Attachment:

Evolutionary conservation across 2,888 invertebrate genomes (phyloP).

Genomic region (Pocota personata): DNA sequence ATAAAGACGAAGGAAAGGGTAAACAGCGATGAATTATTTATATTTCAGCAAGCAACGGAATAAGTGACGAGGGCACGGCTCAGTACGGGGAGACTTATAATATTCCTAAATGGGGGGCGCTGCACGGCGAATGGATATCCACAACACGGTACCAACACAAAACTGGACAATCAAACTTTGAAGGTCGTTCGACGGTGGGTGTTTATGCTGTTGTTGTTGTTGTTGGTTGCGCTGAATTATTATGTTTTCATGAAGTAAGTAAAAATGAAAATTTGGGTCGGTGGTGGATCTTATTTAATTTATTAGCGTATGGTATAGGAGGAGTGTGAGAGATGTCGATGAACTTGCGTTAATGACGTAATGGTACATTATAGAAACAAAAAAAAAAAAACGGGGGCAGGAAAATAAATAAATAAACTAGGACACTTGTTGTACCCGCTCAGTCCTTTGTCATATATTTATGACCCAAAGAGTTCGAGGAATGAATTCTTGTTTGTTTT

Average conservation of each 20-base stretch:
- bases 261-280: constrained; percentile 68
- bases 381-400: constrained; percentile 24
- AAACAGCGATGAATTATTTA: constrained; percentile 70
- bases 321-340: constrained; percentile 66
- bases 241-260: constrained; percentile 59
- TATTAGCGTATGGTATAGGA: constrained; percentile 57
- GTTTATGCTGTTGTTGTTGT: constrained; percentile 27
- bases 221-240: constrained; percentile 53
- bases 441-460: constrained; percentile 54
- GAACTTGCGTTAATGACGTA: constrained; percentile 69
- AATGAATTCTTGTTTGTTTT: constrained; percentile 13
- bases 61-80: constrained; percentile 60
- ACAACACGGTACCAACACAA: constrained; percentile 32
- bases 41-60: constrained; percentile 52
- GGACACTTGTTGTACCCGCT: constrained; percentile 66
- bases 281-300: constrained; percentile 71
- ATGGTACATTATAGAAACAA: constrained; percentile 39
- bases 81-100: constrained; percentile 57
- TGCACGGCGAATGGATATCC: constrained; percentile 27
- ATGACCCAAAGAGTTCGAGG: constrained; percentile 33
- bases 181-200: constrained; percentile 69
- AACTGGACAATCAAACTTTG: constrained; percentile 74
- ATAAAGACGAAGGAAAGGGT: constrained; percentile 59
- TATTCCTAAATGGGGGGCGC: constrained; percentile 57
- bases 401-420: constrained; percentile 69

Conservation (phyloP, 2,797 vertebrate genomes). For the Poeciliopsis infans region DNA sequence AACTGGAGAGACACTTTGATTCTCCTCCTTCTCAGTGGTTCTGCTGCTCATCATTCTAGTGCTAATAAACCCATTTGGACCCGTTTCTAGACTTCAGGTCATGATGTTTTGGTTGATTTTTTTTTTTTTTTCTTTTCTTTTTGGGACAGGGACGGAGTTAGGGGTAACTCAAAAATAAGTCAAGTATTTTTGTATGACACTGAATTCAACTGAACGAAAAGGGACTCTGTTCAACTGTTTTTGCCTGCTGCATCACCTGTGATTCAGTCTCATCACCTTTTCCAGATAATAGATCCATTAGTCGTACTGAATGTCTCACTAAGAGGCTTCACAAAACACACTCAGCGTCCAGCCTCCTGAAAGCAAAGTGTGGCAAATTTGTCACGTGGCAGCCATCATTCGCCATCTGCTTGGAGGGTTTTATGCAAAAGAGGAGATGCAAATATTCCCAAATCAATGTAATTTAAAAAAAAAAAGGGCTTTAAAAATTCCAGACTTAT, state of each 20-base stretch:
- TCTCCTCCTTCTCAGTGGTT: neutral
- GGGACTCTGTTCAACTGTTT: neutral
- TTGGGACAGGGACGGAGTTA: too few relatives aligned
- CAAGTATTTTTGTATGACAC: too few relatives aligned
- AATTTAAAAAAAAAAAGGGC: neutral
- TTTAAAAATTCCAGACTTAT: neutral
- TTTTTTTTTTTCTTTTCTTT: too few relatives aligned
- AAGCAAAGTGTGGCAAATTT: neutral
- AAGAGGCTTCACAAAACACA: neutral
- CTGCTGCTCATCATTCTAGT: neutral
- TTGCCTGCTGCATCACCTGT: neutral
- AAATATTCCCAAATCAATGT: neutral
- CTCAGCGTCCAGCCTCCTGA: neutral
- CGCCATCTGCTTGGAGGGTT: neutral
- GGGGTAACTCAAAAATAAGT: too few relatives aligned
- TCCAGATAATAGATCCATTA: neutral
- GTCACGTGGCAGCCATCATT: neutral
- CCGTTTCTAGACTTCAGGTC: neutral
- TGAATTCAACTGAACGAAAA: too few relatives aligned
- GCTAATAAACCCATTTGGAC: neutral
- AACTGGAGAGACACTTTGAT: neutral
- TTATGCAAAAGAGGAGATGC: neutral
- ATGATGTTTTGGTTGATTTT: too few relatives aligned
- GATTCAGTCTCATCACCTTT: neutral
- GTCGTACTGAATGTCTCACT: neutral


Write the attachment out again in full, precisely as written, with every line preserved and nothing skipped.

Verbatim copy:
Evolutionary conservation across 2,888 invertebrate genomes (phyloP).

Genomic region (Pocota personata): DNA sequence ATAAAGACGAAGGAAAGGGTAAACAGCGATGAATTATTTATATTTCAGCAAGCAACGGAATAAGTGACGAGGGCACGGCTCAGTACGGGGAGACTTATAATATTCCTAAATGGGGGGCGCTGCACGGCGAATGGATATCCACAACACGGTACCAACACAAAACTGGACAATCAAACTTTGAAGGTCGTTCGACGGTGGGTGTTTATGCTGTTGTTGTTGTTGTTGGTTGCGCTGAATTATTATGTTTTCATGAAGTAAGTAAAAATGAAAATTTGGGTCGGTGGTGGATCTTATTTAATTTATTAGCGTATGGTATAGGAGGAGTGTGAGAGATGTCGATGAACTTGCGTTAATGACGTAATGGTACATTATAGAAACAAAAAAAAAAAAACGGGGGCAGGAAAATAAATAAATAAACTAGGACACTTGTTGTACCCGCTCAGTCCTTTGTCATATATTTATGACCCAAAGAGTTCGAGGAATGAATTCTTGTTTGTTTT

Average conservation of each 20-base stretch:
- bases 261-280: constrained; percentile 68
- bases 381-400: constrained; percentile 24
- AAACAGCGATGAATTATTTA: constrained; percentile 70
- bases 321-340: constrained; percentile 66
- bases 241-260: constrained; percentile 59
- TATTAGCGTATGGTATAGGA: constrained; percentile 57
- GTTTATGCTGTTGTTGTTGT: constrained; percentile 27
- bases 221-240: constrained; percentile 53
- bases 441-460: constrained; percentile 54
- GAACTTGCGTTAATGACGTA: constrained; percentile 69
- AATGAATTCTTGTTTGTTTT: constrained; percentile 13
- bases 61-80: constrained; percentile 60
- ACAACACGGTACCAACACAA: constrained; percentile 32
- bases 41-60: constrained; percentile 52
- GGACACTTGTTGTACCCGCT: constrained; percentile 66
- bases 281-300: constrained; percentile 71
- ATGGTACATTATAGAAACAA: constrained; percentile 39
- bases 81-100: constrained; percentile 57
- TGCACGGCGAATGGATATCC: constrained; percentile 27
- ATGACCCAAAGAGTTCGAGG: constrained; percentile 33
- bases 181-200: constrained; percentile 69
- AACTGGACAATCAAACTTTG: constrained; percentile 74
- ATAAAGACGAAGGAAAGGGT: constrained; percentile 59
- TATTCCTAAATGGGGGGCGC: constrained; percentile 57
- bases 401-420: constrained; percentile 69

Conservation (phyloP, 2,797 vertebrate genomes). For the Poeciliopsis infans region DNA sequence AACTGGAGAGACACTTTGATTCTCCTCCTTCTCAGTGGTTCTGCTGCTCATCATTCTAGTGCTAATAAACCCATTTGGACCCGTTTCTAGACTTCAGGTCATGATGTTTTGGTTGATTTTTTTTTTTTTTTCTTTTCTTTTTGGGACAGGGACGGAGTTAGGGGTAACTCAAAAATAAGTCAAGTATTTTTGTATGACACTGAATTCAACTGAACGAAAAGGGACTCTGTTCAACTGTTTTTGCCTGCTGCATCACCTGTGATTCAGTCTCATCACCTTTTCCAGATAATAGATCCATTAGTCGTACTGAATGTCTCACTAAGAGGCTTCACAAAACACACTCAGCGTCCAGCCTCCTGAAAGCAAAGTGTGGCAAATTTGTCACGTGGCAGCCATCATTCGCCATCTGCTTGGAGGGTTTTATGCAAAAGAGGAGATGCAAATATTCCCAAATCAATGTAATTTAAAAAAAAAAAGGGCTTTAAAAATTCCAGACTTAT, state of each 20-base stretch:
- TCTCCTCCTTCTCAGTGGTT: neutral
- GGGACTCTGTTCAACTGTTT: neutral
- TTGGGACAGGGACGGAGTTA: too few relatives aligned
- CAAGTATTTTTGTATGACAC: too few relatives aligned
- AATTTAAAAAAAAAAAGGGC: neutral
- TTTAAAAATTCCAGACTTAT: neutral
- TTTTTTTTTTTCTTTTCTTT: too few relatives aligned
- AAGCAAAGTGTGGCAAATTT: neutral
- AAGAGGCTTCACAAAACACA: neutral
- CTGCTGCTCATCATTCTAGT: neutral
- TTGCCTGCTGCATCACCTGT: neutral
- AAATATTCCCAAATCAATGT: neutral
- CTCAGCGTCCAGCCTCCTGA: neutral
- CGCCATCTGCTTGGAGGGTT: neutral
- GGGGTAACTCAAAAATAAGT: too few relatives aligned
- TCCAGATAATAGATCCATTA: neutral
- GTCACGTGGCAGCCATCATT: neutral
- CCGTTTCTAGACTTCAGGTC: neutral
- TGAATTCAACTGAACGAAAA: too few relatives aligned
- GCTAATAAACCCATTTGGAC: neutral
- AACTGGAGAGACACTTTGAT: neutral
- TTATGCAAAAGAGGAGATGC: neutral
- ATGATGTTTTGGTTGATTTT: too few relatives aligned
- GATTCAGTCTCATCACCTTT: neutral
- GTCGTACTGAATGTCTCACT: neutral